Wednesday, August 16, 2017


In the great BLOG TO COMM tradition of hailing the cheap, the swipe, the copy and the things us kids got instead of the real deal for years, I now present to you an entire tome for our times dealing with none other'n all of those definitely teenage-oriented humor mags that came and went during the latter part of them oft-loathed (but we know better!) fifties, a time when funtime entertainment was available with the flick of a switch, trashy lo-fi rock 'n roll was plentiful, life was stable enough that even the garbage man could afford a good home, wages were high and boy were some people PISSED OFF about it!

But certainly not us suburban slob baby boom ranch house UHF-TV dwellers who were soaking it all in until the seventies really put a kibosh on everything. And along with all of those other cheap imitations from cereals to comic books and tootsietoys, hipster-type satire mags were sprouting up and about the fruity plain in an attempt to coax even more pseudointellectial college kids outta their hard begged. And man, there were plenty of 'em about from CRACKED and HUMBUG to THIMK and ZANY, and you can bet your banana that alla 'em were in one way or another a swipe of that BIG TIME humor rag that was taking the teenage world by storm, an' I certainly don't mean POPULAR MECHANICS!

This long-awaited book is the brainkiddie of Dutch comics fan Ger Apeldoorn whose THOSE FABULEOUS FIFTIES blog can be espied if you'd only click the link listed on the left, while co-author Craig Yoe's one of those BIG TIME OPERATORS on the scene who lives/breathes/eats and for all I know defecates comics so you know what he's talking about! Together the two have put together a nice and solid history of the various humor mags (which were and remain oversized comic books if you ask me) that didn't last too long, and for most of us woulda been forgotten to history if we hadn't come across tattered remnants of 'em in early-seventies flea markets and still wouldn't pick 'em up for a nickel!

Apeldoorn and Yoe ignore the biggie titles which is all fine and well and stop their saga with the dawn of the sixties which ain't, but nevertheless we still get a hefty handfulla not only pertinent information regarding the titles and publishers but actual complete stories that were vying for the imaginations of people like you and me back in those funner than fun times. And ya gotta admit that the pair really do a good job not only with their li'l histories of each and every tmagazine extant but with their selection of the kinda sagas that were popping up in these pages which really do give us a good idea of just where college har hars stood a good sixty or so years back!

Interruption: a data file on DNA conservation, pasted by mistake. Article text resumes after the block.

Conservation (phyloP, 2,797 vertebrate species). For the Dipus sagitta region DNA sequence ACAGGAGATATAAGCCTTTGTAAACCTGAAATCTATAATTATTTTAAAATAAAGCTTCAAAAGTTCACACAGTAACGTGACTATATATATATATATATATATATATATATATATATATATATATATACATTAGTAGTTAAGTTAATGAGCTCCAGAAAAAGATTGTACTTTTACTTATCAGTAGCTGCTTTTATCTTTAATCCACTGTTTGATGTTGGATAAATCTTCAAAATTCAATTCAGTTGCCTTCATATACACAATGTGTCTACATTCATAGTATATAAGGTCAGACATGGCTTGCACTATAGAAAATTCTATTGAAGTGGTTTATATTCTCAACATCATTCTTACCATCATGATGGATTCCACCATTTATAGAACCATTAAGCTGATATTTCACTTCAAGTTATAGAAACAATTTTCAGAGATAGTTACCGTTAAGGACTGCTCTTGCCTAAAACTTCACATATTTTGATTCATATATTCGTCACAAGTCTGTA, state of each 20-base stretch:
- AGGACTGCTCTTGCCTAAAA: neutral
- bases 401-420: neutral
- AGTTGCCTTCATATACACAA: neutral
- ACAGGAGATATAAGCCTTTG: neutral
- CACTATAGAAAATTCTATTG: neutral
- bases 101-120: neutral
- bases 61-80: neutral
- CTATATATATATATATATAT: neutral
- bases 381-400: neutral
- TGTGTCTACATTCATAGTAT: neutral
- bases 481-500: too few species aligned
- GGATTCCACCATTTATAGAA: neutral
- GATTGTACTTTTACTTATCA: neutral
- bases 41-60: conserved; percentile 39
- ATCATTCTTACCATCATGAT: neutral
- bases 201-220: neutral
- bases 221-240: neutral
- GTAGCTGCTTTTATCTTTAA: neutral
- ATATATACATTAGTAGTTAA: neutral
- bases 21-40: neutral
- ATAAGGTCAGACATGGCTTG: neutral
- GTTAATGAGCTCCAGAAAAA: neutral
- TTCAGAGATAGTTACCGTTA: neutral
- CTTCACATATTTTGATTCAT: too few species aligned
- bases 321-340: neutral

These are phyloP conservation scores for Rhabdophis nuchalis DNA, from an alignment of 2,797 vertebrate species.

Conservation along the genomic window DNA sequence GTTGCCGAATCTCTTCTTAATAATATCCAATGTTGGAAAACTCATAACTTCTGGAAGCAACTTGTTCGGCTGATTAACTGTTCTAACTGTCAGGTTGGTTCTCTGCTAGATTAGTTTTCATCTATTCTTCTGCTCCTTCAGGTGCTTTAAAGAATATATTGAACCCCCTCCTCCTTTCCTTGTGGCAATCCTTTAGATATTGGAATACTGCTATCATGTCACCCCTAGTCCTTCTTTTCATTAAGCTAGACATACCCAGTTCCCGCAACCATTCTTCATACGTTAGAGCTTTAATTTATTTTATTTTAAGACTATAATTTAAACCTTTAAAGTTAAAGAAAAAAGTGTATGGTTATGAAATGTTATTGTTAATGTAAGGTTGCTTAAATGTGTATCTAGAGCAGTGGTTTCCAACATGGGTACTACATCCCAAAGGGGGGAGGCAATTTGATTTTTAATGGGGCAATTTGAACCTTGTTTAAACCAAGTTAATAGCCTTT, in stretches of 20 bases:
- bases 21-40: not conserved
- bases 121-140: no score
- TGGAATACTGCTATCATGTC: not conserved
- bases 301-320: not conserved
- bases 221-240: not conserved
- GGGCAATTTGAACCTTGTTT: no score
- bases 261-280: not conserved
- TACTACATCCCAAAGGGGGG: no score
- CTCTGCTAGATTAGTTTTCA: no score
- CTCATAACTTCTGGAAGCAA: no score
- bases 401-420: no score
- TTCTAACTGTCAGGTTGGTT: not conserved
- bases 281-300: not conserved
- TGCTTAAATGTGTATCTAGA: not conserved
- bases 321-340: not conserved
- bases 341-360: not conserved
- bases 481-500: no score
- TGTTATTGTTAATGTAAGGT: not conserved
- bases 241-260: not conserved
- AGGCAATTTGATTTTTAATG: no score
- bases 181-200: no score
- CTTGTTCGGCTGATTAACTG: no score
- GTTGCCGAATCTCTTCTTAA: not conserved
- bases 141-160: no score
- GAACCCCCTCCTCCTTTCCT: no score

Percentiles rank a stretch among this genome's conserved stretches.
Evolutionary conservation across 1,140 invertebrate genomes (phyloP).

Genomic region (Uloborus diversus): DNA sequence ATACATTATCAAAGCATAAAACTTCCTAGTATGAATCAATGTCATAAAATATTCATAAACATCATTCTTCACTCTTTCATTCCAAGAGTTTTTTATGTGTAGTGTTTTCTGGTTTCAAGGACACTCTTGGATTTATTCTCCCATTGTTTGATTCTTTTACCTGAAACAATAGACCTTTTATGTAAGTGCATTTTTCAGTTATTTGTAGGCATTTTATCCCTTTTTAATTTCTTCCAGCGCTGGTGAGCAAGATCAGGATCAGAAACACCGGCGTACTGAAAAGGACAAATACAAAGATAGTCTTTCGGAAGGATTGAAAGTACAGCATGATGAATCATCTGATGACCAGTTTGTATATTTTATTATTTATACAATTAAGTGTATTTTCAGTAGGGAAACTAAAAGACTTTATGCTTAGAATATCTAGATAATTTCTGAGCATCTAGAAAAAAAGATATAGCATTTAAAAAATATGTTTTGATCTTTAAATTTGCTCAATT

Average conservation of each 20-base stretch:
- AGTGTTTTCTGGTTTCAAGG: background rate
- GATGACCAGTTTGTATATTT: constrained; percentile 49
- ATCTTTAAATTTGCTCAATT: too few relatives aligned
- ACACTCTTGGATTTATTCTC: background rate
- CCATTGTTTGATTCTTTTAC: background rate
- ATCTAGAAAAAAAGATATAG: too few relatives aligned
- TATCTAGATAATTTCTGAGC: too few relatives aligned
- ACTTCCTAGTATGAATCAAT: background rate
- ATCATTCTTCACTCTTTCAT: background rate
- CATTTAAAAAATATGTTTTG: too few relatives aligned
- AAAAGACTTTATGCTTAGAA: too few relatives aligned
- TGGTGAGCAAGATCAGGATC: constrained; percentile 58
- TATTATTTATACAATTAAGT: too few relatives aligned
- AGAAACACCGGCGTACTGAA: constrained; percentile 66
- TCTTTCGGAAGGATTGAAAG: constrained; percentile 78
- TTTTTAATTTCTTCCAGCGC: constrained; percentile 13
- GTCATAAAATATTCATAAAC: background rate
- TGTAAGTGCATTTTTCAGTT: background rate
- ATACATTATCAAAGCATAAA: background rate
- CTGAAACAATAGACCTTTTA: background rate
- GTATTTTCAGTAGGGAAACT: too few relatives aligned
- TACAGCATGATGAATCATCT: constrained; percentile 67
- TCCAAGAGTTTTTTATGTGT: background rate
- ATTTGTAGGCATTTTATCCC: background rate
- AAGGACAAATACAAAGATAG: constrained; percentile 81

And those various entries from the pages of many a forgotten title remarkably show that some of the stories and artwork that appeared in these knockoffs did reach MAD's usual high standards of trashdom. I woulda been under the impression that these flybynight publications mostly run by flybynight conmen were but mere nth-raters that made mags like CRACKED and SICK look qualified in comparison, but most of these examples were good enough to have made it into the originator of it all. (Even the worse ones were about as good as a typical satire fanzine of the day, so there ain't that much dross to be found.) The stories for the most part were comparable to anything that MAD was churning out at the time, while the artwork (at times done by men before, after, or after/before their various MAD sojurns), is mostly up to the kind of airbrushed quality that were found in Bill Gaines's baby which ain't that surprising given how many of the artists were obviously swiping ideas from the usual gang of idiots given all of the Jack Davis cops to be seen here.

Well, I will take one thing regarding the art to be found within these pages back, because in NO WAY did Bill Elder ever do anything for the likes of CRAZY and LOCO that was as good as the detailed delineations he did while working for Harvey Kurtzman, but I don't really care because I'd take anything from this book over some 1973 issue of SICK with Huckleberry Fink taking Sonny's place in Sonny and Cher onna cover.

So yeah, BEHAVING MADLY really is a fantastico settle back 'n read offering with surprises galore and a few things that I'm sure will even get you all hot and bothered under the collar. Not only that but this thing can be funny (remember that word?) in a way that the entire history of COMEDY CENTRAL let alone its spiritual predecessors like Lenny Bruce and Dick Gregory (and don't forget SNL after say, 1980) haven't been even though we have been told otherwise by people who know better than us. If you value your fifties kultural jamz this might be a book to snatch up to have and to hold at least until the next significant hardback to hit us right in the psyche makes its way out.

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